Have you ever read the back of food labels and noticed the words: ‘Might be genetically modified’? No? Well you’re not alone. That’s how most South Africans would respond. But the reality is that many foods are genetically modified because South Africa is the world’s eighth largest GMO producer.
Alcohol is the main drug in South Africa with 30% of the population being either alcoholics or at risk of becoming so. According to WHO, South Africans drink in excess of five billion litres of alcohol per year. If that’s not bad enough, alcohol abuse tends to be a prerequisite to health problems, criminality and socio-economic burdens. But who is the abuser behind these statistics? And what can be done to prevent alcohol abuse?
Suicide is an issue that needs to be addressed. People suffering from suicidal thoughts need to know that they matter, that they have a purpose and that they do belong here on this planet. Now awareness campaigns are beginning to pop up with the purpose of spreading that exact message.
According to the HIV Stigma Index, 7% of HIV-positive women report being victims of forced sterilisation. As well as this, 43% of South Africans who are HIV positive suffer from ‘internalised stigma.’ Allegations of forced sterilisation have been made in South Africa, Namibia, Kenya and Swaziland – among female HIV-sufferers, disabled and underprivileged women.
Mental heath has been a mystery that has eluded the world for ages. While society continues to make exponential strides in diagnosing and treating physical illness somehow mental illness has fallen behind in every aspect from education and awareness to funding and treatment. So this poses an important question. Why doesn’t society have a better understanding of mental illness?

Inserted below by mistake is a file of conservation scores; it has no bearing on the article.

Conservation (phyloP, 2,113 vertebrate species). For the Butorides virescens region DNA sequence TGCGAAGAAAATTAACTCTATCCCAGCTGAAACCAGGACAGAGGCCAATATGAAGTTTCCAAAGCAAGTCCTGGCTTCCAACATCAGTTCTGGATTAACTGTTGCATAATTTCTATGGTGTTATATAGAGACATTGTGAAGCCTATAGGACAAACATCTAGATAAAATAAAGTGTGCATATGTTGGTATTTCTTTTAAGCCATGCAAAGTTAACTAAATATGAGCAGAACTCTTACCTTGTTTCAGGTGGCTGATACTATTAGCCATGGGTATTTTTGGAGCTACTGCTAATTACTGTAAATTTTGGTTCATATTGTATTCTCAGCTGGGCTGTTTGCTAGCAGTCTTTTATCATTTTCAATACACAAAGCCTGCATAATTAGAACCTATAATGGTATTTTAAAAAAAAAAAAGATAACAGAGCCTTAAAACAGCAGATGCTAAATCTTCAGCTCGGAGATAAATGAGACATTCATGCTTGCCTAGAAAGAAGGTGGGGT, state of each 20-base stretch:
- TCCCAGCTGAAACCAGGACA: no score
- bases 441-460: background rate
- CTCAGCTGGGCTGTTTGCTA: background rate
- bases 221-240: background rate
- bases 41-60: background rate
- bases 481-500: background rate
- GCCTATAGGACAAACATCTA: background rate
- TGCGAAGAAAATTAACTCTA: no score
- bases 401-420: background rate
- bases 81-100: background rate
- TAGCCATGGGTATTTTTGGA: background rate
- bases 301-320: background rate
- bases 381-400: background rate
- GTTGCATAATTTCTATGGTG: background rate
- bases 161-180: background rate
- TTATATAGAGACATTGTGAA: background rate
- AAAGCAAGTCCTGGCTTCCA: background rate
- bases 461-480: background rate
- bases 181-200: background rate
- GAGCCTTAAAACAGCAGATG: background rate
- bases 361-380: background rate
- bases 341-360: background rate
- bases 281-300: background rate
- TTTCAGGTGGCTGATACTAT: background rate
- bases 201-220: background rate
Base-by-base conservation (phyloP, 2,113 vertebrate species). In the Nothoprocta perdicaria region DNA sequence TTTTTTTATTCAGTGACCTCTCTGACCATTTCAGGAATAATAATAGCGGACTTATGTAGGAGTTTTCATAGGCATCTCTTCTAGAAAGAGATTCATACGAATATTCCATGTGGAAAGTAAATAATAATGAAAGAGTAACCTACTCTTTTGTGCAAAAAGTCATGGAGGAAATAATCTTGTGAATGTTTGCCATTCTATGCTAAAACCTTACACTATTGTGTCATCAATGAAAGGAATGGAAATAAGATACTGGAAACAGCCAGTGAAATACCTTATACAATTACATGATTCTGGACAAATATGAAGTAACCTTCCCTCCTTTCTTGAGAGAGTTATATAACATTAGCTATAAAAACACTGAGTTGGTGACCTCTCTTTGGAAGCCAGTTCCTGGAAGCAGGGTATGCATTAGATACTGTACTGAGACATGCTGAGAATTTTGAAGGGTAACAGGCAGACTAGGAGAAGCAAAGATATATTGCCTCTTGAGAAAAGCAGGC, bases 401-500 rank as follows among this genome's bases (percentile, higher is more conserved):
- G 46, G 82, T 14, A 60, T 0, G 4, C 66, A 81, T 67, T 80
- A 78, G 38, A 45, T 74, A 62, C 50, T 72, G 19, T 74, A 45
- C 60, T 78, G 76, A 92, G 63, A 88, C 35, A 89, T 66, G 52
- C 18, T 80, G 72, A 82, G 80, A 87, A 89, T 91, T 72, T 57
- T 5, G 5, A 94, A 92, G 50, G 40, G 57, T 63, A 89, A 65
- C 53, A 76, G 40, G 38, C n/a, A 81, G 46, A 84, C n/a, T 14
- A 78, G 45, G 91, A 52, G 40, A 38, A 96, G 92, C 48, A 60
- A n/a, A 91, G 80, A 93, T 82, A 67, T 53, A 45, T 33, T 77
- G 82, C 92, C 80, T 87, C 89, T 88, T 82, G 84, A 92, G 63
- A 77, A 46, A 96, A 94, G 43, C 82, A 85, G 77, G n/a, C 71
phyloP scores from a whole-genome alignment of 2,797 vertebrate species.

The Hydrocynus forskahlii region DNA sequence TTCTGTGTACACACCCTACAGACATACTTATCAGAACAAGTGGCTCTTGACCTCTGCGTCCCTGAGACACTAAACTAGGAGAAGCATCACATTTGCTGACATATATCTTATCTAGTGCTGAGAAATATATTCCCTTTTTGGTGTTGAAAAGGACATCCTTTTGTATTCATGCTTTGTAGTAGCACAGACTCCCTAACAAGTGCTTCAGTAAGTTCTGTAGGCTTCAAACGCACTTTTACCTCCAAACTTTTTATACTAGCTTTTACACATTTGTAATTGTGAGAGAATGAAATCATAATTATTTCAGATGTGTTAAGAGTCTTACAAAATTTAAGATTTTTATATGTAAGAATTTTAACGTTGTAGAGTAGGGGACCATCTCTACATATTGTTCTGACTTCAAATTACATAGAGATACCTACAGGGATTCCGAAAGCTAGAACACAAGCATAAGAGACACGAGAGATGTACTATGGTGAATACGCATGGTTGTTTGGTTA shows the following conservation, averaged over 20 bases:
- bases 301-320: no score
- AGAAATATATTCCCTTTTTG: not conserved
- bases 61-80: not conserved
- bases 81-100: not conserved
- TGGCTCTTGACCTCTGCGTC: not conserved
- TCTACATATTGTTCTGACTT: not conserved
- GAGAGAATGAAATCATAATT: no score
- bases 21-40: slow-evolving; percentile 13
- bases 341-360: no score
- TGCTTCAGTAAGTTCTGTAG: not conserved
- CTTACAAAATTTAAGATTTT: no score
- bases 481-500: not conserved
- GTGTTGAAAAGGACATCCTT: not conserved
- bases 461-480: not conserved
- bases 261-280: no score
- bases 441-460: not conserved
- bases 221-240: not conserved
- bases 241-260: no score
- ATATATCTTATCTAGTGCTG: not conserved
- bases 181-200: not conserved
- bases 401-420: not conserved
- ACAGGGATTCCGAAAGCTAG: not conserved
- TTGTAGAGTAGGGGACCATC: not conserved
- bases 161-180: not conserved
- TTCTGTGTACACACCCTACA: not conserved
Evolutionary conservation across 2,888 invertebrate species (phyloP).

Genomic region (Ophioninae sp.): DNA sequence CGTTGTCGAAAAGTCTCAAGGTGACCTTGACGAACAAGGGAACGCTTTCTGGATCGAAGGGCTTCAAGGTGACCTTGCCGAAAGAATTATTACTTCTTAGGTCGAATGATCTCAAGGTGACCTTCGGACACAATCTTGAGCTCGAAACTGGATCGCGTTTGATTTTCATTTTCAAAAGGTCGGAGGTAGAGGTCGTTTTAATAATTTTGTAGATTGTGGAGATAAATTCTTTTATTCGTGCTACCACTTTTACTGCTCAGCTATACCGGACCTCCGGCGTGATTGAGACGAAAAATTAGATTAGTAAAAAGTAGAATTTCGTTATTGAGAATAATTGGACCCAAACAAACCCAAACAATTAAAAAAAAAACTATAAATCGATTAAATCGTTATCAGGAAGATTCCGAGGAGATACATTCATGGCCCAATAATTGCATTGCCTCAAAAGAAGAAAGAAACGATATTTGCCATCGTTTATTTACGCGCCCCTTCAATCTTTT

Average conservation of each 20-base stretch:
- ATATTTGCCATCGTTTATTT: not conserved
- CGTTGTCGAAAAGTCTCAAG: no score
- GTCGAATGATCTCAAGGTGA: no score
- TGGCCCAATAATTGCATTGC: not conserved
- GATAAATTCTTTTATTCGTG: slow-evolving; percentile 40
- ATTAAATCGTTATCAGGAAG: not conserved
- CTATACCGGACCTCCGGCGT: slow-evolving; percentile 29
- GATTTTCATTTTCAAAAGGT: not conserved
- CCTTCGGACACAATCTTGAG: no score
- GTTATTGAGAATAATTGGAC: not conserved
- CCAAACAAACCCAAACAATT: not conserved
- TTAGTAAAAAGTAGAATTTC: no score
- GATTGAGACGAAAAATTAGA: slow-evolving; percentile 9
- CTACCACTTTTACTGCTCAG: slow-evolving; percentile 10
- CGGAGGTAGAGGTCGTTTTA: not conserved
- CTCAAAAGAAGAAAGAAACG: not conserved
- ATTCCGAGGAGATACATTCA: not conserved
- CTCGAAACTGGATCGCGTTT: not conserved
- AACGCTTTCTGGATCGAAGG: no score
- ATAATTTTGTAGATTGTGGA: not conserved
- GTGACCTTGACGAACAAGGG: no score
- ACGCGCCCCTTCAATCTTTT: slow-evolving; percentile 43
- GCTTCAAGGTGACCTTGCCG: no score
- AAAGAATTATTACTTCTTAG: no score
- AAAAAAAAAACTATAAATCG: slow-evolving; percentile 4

According to UNICEF, many of the global under-five deaths occur in children already weakened by malnutrition. In 2010 this amounted to 4.2% of children under-five in the Western Cape being diagnosed as suffering severe malnutrition. On the opposite end of the scale, we have the South African Medical Research Council reporting that nearly 70% of South African women are both overweight and obese. This means it’s not uncommon to have an overweight parent, with an under-nourished child in the same family.
If you meet Helen Lieberman, the founder of Ikamva Labantu, you would be impressed by the energy she exudes. Helen’s father was Lithuanian, he fled the pogroms to find safety. Her mother was English, who came to South Africa during World War I. Helen’s upbringing was sheltered. She’d never known anything other than her community, its people, its customs, its newspapers controlled by the government, until the day she entered a township. She was 21 years old. That day, she decided that she couldn’t live in this country without getting involved.
A non-profit organisation, HOPE Cape Town, is making great strides to support children and families who are affected by HIV/AIDS and TB. The organisation helps people by offering counselling and educational programmes at the community level and works in disadvantaged ‘forgotten’ areas like Mannenberg and Blikkiesdorp.
The war on drugs has been one of the most disastrous conflicts to have been fought. From South Africa to South London, it has ruined millions of lives, exacerbated addiction and cost governments around the world billions of dollars. In short, it’s been one expensive mistake.
Communities of Cape Town are becoming more accepting of the disabled but there is still a lot to learn. People are scared of the unknown because they don’t understand it.